Show me what you’ve got!

RJR

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6 Responses to “Sharpening The Blue Pencils”

  1. Jeff Thompson Says:

    (1) Bastardization of the language is commonplace, but I too cringed when I read Captain Chander’s comment. It should have been “…gone wrong.”

    (2) I think it should be grades fraud (plural) but I don’t like a possesive s. More than one grade was at issue.

    (3) “These new threads were gifts…” Syntax correction

    (4) Regarding the coach’s comments, the world of sports has developed its own lexicon. But it should have been “…he’s undefendable” I suppose, but he should have said “…he’s hard to defend.”

    (5) I believe there were two end tables in question, so it should have been “…the tables were defective.” and (6) “…they were supposed to replace my tables.” Again syntax

  2. Jeff Thompson Says:

    Dr. Rundus, I’d really like to read your thoughts on proper use of the language. I’m not convinced it’s being taught as it used to be. My generation used to begin learning lanuage in grade school, and we were taught to know it and use it correctly. I get the impression that the last couple of generations havn’t learned proper use of the language and have no respect for it. Some teachers tell me that the important thing is to adequately communicate thoughts and not worry about grammer. It’s like in mathematics, kids are taught how to use calculators not their brains when doing their multiplication, addition, subtraction and division tables.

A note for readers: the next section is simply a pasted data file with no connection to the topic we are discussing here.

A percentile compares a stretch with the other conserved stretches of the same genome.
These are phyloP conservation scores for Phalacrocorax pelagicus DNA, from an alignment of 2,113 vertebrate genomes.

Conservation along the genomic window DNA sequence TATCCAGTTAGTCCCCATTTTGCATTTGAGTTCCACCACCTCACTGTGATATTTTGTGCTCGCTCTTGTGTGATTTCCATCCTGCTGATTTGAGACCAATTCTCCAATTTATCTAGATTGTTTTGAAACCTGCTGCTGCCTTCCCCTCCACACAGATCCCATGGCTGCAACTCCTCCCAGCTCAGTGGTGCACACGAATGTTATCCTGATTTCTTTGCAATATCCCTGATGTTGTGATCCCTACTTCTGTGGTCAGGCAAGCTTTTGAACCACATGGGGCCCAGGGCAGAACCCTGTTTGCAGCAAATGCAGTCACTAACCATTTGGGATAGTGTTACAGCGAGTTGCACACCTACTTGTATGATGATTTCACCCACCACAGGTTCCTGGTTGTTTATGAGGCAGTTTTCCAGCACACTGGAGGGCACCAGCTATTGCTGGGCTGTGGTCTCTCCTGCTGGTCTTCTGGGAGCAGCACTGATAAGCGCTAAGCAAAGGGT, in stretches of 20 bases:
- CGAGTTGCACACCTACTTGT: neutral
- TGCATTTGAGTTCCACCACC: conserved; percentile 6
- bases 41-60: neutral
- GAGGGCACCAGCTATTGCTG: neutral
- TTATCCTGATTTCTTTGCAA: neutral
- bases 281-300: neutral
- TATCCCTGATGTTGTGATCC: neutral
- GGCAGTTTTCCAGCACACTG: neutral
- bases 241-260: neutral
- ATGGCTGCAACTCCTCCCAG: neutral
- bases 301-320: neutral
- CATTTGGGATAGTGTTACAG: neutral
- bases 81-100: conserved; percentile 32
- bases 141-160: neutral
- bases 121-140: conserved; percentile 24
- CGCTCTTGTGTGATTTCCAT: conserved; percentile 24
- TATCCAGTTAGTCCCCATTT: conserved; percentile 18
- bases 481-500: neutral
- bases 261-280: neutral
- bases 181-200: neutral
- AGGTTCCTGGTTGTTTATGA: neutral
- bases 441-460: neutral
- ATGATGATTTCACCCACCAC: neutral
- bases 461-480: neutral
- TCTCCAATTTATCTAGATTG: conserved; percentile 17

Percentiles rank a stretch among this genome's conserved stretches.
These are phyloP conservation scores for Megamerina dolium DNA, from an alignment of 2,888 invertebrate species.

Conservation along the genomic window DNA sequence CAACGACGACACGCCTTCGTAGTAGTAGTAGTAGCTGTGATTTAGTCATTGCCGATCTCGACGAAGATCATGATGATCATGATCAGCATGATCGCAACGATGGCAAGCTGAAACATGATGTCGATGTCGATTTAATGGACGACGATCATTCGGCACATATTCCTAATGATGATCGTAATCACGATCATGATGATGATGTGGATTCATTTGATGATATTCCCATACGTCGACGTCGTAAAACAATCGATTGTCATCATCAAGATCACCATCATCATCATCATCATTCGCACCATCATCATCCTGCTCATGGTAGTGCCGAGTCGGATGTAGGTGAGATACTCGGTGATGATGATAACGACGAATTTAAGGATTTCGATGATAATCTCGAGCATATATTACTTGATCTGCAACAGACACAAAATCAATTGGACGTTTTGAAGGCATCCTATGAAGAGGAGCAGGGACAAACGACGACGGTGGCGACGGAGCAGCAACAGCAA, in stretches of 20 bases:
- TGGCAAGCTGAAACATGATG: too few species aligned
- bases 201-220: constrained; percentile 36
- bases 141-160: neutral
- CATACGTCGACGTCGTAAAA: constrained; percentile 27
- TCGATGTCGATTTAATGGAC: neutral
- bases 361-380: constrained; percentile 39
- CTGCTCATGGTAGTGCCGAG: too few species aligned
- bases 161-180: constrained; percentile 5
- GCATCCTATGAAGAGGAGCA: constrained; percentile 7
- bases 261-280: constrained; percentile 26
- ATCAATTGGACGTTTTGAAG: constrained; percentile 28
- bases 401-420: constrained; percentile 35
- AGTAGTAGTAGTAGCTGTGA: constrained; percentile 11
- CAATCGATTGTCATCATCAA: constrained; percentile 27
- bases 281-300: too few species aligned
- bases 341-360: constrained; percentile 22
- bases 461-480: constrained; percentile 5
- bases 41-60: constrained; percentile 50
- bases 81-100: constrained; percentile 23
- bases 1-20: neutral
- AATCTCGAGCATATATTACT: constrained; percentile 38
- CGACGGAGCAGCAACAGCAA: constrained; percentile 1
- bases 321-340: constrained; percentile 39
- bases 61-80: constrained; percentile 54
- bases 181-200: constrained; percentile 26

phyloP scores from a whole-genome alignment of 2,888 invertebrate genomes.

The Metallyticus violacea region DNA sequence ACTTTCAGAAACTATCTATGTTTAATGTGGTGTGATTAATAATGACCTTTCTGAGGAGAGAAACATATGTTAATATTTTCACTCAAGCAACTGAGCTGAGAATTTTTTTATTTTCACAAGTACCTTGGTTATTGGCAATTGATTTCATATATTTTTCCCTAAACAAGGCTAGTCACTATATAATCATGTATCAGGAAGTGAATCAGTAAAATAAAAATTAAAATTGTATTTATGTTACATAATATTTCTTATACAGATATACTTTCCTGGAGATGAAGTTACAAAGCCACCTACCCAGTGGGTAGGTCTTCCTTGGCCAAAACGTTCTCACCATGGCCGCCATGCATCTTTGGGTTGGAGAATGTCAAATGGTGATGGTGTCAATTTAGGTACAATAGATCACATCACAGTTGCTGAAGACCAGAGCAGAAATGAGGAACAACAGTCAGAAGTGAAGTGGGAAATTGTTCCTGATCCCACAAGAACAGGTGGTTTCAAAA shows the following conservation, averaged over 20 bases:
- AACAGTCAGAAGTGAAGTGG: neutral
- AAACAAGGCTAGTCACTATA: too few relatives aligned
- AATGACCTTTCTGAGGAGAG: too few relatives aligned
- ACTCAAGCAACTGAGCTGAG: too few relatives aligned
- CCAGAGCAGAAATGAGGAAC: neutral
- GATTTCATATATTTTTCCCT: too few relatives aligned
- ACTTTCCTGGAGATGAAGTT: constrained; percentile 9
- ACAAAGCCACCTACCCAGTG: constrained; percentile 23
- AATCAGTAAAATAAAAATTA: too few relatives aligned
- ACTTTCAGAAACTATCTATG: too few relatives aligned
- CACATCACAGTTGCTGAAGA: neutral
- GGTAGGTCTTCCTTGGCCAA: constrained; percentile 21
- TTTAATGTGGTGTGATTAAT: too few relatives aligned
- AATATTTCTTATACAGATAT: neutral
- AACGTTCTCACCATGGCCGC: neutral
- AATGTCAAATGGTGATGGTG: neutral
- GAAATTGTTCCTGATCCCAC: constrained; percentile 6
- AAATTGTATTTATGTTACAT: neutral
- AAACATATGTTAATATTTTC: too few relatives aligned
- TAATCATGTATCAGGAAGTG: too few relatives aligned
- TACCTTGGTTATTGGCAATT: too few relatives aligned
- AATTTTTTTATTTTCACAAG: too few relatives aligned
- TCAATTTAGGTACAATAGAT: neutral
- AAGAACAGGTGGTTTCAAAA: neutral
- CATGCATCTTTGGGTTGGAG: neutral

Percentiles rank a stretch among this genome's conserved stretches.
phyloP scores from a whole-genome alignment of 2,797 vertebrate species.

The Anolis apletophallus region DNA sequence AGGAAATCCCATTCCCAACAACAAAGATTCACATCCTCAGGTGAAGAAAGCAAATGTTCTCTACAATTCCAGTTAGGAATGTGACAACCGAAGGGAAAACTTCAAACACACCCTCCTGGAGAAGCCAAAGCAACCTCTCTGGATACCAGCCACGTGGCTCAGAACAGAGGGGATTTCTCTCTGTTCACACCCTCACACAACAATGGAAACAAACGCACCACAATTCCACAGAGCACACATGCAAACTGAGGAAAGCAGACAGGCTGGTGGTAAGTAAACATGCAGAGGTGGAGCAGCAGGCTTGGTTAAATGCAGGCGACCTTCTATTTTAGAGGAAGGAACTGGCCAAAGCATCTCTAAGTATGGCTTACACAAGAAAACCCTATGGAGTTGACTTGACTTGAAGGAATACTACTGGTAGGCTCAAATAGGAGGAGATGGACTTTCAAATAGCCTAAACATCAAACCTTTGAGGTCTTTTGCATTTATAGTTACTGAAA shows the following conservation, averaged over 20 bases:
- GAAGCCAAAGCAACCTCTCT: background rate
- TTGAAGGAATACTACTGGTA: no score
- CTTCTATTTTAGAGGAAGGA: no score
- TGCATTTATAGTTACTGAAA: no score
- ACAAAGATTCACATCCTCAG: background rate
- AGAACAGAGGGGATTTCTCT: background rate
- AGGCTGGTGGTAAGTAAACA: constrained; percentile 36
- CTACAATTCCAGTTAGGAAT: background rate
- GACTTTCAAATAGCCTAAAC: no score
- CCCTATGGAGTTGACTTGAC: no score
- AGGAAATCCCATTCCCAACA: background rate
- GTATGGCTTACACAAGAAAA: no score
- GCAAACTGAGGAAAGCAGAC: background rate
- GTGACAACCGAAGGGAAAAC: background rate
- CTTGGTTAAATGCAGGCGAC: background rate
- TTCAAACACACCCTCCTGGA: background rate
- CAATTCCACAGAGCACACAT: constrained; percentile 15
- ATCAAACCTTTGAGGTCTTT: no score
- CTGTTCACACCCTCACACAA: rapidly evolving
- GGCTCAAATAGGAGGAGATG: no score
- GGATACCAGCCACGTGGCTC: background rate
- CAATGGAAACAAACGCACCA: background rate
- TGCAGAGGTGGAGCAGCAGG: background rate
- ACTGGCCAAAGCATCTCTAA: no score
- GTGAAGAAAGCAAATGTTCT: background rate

3. Raymond Rundus Says:

    Only Jeff Thompson up and about? Where have all the sleepyheads gone?

    In any event, enough time has passed to give all a fair opportunity to respond to my latest effusion.

    #1 Good job, Mr. Thompson, first of all, in correcting the usage error of the Police Captain. The principal parts of “go” (an unusual verb in its history and forms and thus more understandable in causing errors than with a verb with a conventional conjugation) are “go,” “went,” and “gone,” the last being the past participle–to be used after the auxiliary (or “helping”) verb form of “have.” We need some help in understanding the problem ( a problem at the least for us who are sticklers and curmudgeons) in #2 and #3. The situation is the same: the failure to use the possessive form of a noun or pronoun before a gerund (an “-ing” word used as a noun). #2 ought to have been written, “one football [player’s] losing his eligibility” and #3, “to celebrate [Demontre’s] signing his national letter of intent] . . . ”